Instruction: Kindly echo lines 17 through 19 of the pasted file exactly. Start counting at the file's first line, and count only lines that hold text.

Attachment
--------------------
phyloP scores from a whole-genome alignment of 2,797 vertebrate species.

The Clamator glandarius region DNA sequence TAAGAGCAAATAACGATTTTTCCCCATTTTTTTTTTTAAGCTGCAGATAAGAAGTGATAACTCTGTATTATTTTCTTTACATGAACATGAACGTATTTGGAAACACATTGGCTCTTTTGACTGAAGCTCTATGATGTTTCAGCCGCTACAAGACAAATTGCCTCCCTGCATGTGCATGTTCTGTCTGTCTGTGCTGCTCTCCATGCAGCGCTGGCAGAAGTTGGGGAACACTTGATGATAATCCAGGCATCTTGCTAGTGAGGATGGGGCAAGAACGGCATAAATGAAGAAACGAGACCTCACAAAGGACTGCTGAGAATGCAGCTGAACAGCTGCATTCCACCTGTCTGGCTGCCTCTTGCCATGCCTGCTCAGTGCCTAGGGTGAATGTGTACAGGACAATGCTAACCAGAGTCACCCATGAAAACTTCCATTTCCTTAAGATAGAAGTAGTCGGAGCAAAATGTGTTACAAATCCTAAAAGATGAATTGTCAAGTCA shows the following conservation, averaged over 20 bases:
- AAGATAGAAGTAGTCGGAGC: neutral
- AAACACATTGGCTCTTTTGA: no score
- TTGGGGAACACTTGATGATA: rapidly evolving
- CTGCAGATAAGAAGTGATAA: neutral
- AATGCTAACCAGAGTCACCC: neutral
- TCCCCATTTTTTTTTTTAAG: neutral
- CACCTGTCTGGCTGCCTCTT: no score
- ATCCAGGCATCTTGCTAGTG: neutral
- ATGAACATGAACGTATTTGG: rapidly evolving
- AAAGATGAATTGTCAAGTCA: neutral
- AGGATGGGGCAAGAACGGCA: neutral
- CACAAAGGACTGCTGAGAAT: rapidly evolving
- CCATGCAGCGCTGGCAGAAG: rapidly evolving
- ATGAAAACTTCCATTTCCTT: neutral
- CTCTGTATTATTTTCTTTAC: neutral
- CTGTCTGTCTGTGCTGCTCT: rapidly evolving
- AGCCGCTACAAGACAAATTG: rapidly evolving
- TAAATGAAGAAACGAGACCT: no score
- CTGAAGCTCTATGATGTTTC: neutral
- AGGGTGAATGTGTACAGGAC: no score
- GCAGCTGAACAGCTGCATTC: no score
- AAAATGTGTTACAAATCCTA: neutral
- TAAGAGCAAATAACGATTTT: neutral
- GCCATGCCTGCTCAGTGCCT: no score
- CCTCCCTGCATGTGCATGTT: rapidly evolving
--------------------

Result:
- CTCTGTATTATTTTCTTTAC: neutral
- CTGTCTGTCTGTGCTGCTCT: rapidly evolving
- AGCCGCTACAAGACAAATTG: rapidly evolving